Hacking Firebird using XUL


Given the amount of extremely useful developer-oriented extensions for Mozilla Firebird, I've decided to dump Camino on Mac OS X and go with Firebird instead. Camino is great, mind you, but I was amazed at the usefulness of extensions like the live HTTP Headers, the excellent Web Developer Toolbar and a number of other enhancements that no HTML designer should be without.

So I set up Firebird on my iBook, only to notice that I couldn't get rid of the Personal Bookmarks toolbar. This might be due to either a small UI bug or the fact that, unlike most Mac OS X users, I don't run any applications under an administrator account - I log in as administrator, install them and then log back out and use them.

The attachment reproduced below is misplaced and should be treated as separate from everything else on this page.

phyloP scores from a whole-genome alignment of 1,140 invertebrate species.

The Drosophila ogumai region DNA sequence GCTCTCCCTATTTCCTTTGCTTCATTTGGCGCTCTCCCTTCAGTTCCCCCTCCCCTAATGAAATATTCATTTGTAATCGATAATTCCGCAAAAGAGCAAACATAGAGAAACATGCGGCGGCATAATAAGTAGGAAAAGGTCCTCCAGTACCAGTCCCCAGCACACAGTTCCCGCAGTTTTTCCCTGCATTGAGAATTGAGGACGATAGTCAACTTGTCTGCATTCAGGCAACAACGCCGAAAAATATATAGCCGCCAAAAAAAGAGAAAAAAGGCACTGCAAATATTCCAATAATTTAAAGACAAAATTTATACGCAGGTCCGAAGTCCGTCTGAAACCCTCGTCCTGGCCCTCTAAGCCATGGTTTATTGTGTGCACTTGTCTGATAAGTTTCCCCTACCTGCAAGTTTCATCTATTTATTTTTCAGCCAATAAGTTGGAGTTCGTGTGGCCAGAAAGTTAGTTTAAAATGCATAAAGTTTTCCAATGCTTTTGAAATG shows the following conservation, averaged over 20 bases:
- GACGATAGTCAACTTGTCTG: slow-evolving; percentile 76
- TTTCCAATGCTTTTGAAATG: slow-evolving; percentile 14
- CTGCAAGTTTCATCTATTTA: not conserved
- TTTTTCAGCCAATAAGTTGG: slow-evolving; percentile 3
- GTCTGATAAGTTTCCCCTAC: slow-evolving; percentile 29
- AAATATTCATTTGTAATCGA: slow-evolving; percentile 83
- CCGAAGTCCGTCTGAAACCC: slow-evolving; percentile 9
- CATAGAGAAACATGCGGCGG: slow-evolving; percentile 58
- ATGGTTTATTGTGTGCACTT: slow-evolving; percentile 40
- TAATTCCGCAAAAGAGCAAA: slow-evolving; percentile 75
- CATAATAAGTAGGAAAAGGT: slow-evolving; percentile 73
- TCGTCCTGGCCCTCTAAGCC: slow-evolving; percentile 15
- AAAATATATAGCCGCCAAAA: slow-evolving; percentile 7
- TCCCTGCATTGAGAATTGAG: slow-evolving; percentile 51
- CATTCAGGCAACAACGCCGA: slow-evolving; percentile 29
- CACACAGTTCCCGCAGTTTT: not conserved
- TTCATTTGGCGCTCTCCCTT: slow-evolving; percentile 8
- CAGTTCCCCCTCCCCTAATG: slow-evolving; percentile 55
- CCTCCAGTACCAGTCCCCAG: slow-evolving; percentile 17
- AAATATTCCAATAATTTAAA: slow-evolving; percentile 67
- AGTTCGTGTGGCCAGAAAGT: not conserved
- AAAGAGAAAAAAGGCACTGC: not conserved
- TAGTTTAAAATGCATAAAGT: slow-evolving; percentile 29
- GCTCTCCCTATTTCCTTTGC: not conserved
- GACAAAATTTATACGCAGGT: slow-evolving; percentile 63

(This has not only saved me a lot of grief - since it protects me from doing intuitively stupid things like deleting critical files - but also helped to pinpoint a few badly-designed applications.)

Anyway, after reading through a few XUL tutorials and finding that it was nothing more than yet another XML-oriented UI specification (with very nice CSS configurability), I unpacked the browser.jar, looked at the browser.xul file to find how to reference all the UI items, and then overrode the toolbar display in the userChrome.css file inside my profile with a single CSS value:

$ cat chrome/userChrome.css

#PersonalToolbar {
  display: none !important
}

After looking at the amazingly flexible Mozilla customization engine, I must say I'm impressed - despite the Firebird bug, the ability to configure the entire UI (and adding to it) using XUL, CSS and some JavaScript makes it tremendously powerful as an application platform.

Theirs Is Bigger

Via rage, more news on the Palm front: